Labour Spied for the Communists

Even when I have referred to the Labour Party as pinko commies, I wasn’t anticipating ties quite as close as have been recently revealed.

Labour was rocked by a Cold War spy scandal last night over allegations that a Party activist linked to two members of Tony Blair’s Cabinet spied for the Czech Government when the country was controlled by the Soviet Union.

Left-wing activist Cynthia Roberts, who stood as a Labour Parliamentary candidate, worked for the Communists under the codename Agent Hammer, according to documents obtained by The Mail on Sunday.

Mrs Roberts was running Labour Action for Peace (LAP) from an office in the House of Commons. As you might expect, the socialist peacenik group had ties to Soviet Russia, the regime that had nuclear missiles pointed at UK. In the twisted logic of such groups, it was okay for the Communists to have weapons and threaten the West, but it was not okay for the West to likewise protect itself.

LAP was not a fringe group and this was not the 1960s. This was the 1980s and members of the group included future Blair Cabinet ministers Robin Cookand Gavin Strang, as well as MPs Dennis Skinner and Jeremy Corbyn. Tony Benn, former MP and Cabinet Minister in the Wilson and Callaghan Governments, later became chairman of the group and was a member in the mid-80s. When asked about Mrs. Roberts, he said, “I do not recall meeting Cynthia Roberts and there is no reference to her in my diary, which I have checked.”

Nope, never heard of her.

Dennis Skinner was an member of the LAP executive committee at the same time Mrs Roberts was the secretary. The usually candid Mr Skinner said “Don’t know the woman, never heard of her, don’t know what you’re on about.”

Nope, never heard of her.

It is fortunate that Cynthia Roberts stood for Parliament in the safe Conservative seat of Eastleigh. Otherwise there would could have been a Communist spy serving in the House of Commons. On the other hand, since Roberts’ connections have raised questions about those with whom she was closely associated, perhaps she wouldn’t have been the first.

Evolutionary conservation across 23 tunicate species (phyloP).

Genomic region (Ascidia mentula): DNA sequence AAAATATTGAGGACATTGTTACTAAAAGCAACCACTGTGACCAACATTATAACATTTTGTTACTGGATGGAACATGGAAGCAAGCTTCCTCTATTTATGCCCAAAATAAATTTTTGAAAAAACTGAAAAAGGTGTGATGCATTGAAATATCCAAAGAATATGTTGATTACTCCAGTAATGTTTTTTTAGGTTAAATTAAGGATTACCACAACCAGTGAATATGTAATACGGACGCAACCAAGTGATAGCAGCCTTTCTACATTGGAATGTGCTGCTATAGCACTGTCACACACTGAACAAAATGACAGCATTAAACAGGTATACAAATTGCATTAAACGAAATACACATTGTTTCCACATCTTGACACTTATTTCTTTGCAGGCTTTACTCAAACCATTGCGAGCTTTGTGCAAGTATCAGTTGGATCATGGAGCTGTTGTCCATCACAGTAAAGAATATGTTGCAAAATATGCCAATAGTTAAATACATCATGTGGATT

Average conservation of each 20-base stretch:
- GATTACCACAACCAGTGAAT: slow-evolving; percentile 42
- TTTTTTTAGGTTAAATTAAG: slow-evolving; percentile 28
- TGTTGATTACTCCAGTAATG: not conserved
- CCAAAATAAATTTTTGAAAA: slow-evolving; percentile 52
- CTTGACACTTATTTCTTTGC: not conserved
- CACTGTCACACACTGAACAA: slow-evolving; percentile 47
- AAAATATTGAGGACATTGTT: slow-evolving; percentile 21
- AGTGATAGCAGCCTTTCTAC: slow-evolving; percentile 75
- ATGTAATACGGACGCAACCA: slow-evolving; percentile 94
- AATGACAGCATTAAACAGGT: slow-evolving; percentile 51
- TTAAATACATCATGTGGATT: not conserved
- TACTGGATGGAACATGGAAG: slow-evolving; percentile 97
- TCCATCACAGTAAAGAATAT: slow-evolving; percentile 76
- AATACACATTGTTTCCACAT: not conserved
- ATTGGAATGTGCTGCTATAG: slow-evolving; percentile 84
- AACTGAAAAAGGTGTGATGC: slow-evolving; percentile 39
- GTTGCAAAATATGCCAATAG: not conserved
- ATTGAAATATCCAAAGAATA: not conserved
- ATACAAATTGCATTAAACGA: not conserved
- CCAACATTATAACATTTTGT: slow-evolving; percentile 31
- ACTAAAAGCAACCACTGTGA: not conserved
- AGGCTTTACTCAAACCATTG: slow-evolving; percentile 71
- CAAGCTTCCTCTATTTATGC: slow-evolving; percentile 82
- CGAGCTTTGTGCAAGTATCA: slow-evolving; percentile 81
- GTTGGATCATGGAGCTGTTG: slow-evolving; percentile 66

Appreciating Freedom of Religion

I was talking to someone from Solvakia today. She was ten years old when the Communists fell from power in Czechoslovakia.

Somehow we got onto the subject of church. She talked about how people who were known for going to church had very limited prospects under the Communist regime. She talked about how people passed down old family Bibles because that’s all there were. She remembered that people met secretly in homes.

Now that people are free to worship, the churches are packed. The Catholic church in her village had people packed so tight at the back of the nave every mass that they had to put speakers outside. This is in the High Tatras. While it may be nice to sit outside in the glorious scenery in the summer, tomorrow the forecast is a high of -2°C (28°F) after a low of -7°C (19°F). There’s snow skiing until May.

She told me that if you have been christened and don’t attend church, people look down on you. I’m not saying that it is good for anyone to look down on someone, but she did note she felt it was almost the opposite here. People look down on you for attending church.

People who have never known sacrifice often don’t appreciate what they have. Make public worship very difficult for 41 years, and some people who can’t be bothered now might feel differently.

I’m guessing that when Communism is no longer a part of living memory, the churches will begin to empty.